(詳細はXiongnu shan-yü Mao-tun subdued a people called Hu-chieh, west of Wu-sun located in the Tarim Basin, the Ili Valley and the Pamir Mountains. It is suggested that the early pronunciation of this transliteration might be related to the ancestors of Oghur/Oghuz.〔Torday, L., ''Mounted Archers: The Beginnings of Central Asian History''. The Durham Academic Press, 1997, pp. 220-221.〕 However, it is known that Oghuz people historically appeared with this name in a region extending from the east of Caspian Sea to the east of Lake Aral, neighbouring to Karakum Desert in the south.〔Faruk Sümer, Oğuzlar, TDV Islam Ansiklopedisi, Year: 2007, Vol: 33, Page: 325-330, Language: Turkish, (Online Version )〕
The original homeland of the Oghuz, like other Turks, was the Ural-Altay region of Central Asia, which has been the domain of Turkic peoples since antiquity. Although their mass-migrations from Central Asia occurred from the 800's onwards, they were present in areas west of the Caspian Sea centuries prior, although smaller in numbers and perhaps living with other Turks. For example, the ''Book of Dede Korkut'', the historical epic of the Oghuz Turks, was written from the 800's and 900's.〔Alstadt, Audrey. ''The Azerbaijani Turks'', p.11. Hoover Press, 1992. ISBN 0-8179-9182-4〕
According to many historians, the usage of the word "Oghuz" is dated back to the advent of the Huns (220 BC). The title of "Oghuz" (Oguz Kaan) was given to Mau-Tun,〔Bichurin N.Ya., ''"Collection of information on peoples in Central Asia in ancient times"'', vol. 1, Sankt Petersburg, 1851, pp. 56-57〕〔Taskin V.S., ''"Materials on history of Sünnu"'', transl., 1968, Vol. 1, p. 129〕 the founder of the Xiongnu Empire, which is often considered the first Turkic political entity in Central Asia.
Also in the 2nd century BC, a Turkic tribe called ''O-kut'' or ''Wuqi'' 呼揭, 呼得, 乌揭, 乌护 who were described as a western enemy of the Huns (referred to in Chinese sources, Shiji, 110 and Suishu, 84) were mentioned in the area of the Irtysh River, in present-day Lake Zaysan. The Greek sources used the name ''Oufi'' (or ''Ouvvi'') to describe the Oghuz Turks, a name they had also used to describe the Huns centuries earlier.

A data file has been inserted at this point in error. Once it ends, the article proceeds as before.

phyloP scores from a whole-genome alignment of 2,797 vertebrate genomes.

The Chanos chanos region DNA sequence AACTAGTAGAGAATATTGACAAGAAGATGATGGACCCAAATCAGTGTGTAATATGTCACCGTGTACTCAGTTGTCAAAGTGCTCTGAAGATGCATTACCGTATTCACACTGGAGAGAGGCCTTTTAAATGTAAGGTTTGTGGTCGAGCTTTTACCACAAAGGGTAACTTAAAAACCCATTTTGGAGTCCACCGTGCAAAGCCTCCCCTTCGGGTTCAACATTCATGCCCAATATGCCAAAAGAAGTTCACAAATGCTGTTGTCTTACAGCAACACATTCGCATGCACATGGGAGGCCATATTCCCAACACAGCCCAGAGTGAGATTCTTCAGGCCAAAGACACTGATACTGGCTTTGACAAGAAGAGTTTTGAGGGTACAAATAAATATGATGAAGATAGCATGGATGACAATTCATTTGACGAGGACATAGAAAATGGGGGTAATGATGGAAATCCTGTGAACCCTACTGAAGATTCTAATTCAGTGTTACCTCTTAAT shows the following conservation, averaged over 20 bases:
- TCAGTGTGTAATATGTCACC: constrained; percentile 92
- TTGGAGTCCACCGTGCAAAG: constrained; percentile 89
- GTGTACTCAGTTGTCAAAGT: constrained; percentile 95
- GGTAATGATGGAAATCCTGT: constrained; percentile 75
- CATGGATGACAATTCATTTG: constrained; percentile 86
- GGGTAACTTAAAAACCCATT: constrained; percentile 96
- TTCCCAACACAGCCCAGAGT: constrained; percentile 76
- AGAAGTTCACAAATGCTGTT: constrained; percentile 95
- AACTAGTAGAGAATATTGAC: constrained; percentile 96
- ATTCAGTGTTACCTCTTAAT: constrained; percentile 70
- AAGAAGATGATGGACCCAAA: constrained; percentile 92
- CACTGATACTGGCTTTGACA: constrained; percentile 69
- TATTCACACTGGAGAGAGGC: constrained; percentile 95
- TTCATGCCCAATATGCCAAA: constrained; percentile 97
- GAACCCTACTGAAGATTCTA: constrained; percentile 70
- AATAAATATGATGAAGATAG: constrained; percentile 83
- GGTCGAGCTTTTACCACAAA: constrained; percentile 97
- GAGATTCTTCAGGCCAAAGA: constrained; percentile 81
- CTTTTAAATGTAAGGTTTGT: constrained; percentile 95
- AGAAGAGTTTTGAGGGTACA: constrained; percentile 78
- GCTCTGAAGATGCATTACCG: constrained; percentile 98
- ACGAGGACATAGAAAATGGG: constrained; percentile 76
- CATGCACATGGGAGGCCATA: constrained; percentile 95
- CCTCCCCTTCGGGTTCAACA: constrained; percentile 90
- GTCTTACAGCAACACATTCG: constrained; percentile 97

A number of tribal groupings bearing the name Oghuz, often with a numeral representing the number of united tribes in the union, are noted.
The mention of the "six Oghuz tribal union" in the Turkic Orhun inscriptions (500's) pertains to the unification of the six Turkic tribes which became known as the Oghuz. This was the first written reference to Oghuz, and was dated to the period of the Göktürk empire. The Oghuz community gradually grew larger, uniting more Turkic tribes prior and during the Göktürk establishment.〔(''Oguz'' entry ), Encyclopædia Britannica Online.〕
Prior to the Göktürk state, there are references to the ''Sekiz-Oghuz'' ("eight-Oghuz") and the ''Dokuz-Oghuz'' ("nine-Oghuz") union. The Oghuz Turks under Sekiz-Oghuz and the Dokuz-Oghuz state formations ruled different areas in the vicinity of the Altay mountains. During the establishment of the Göktürk state, Oghuz tribes inhabited the Altay mountain region and also lived in northeastern areas of the Altay mountains along the Tula River. They were also present as a community near the Barlik River in present-day northern Mongolia.
Their main homeland and domain in the ensuing centuries was the area of Transoxiana, in western Turkestan.
This land became known as the "Oghuz steppe", which is an area between the Caspian and Aral Seas. Ibn al-Athir, an Arab historian, declared that the Oghuz Turks had come to Transoxiana in the period of the caliph Al-Mahdi in the years between 775 and 785. In the period of the Abbasid caliph Al-Ma'mun (813–833), the name Oghuz starts to appear in the works of Islamic writers. By 780, the eastern parts of the Syr Darya were ruled by the Karluk Turks and the western region (Oghuz steppe) was ruled by the Oghuz Turks.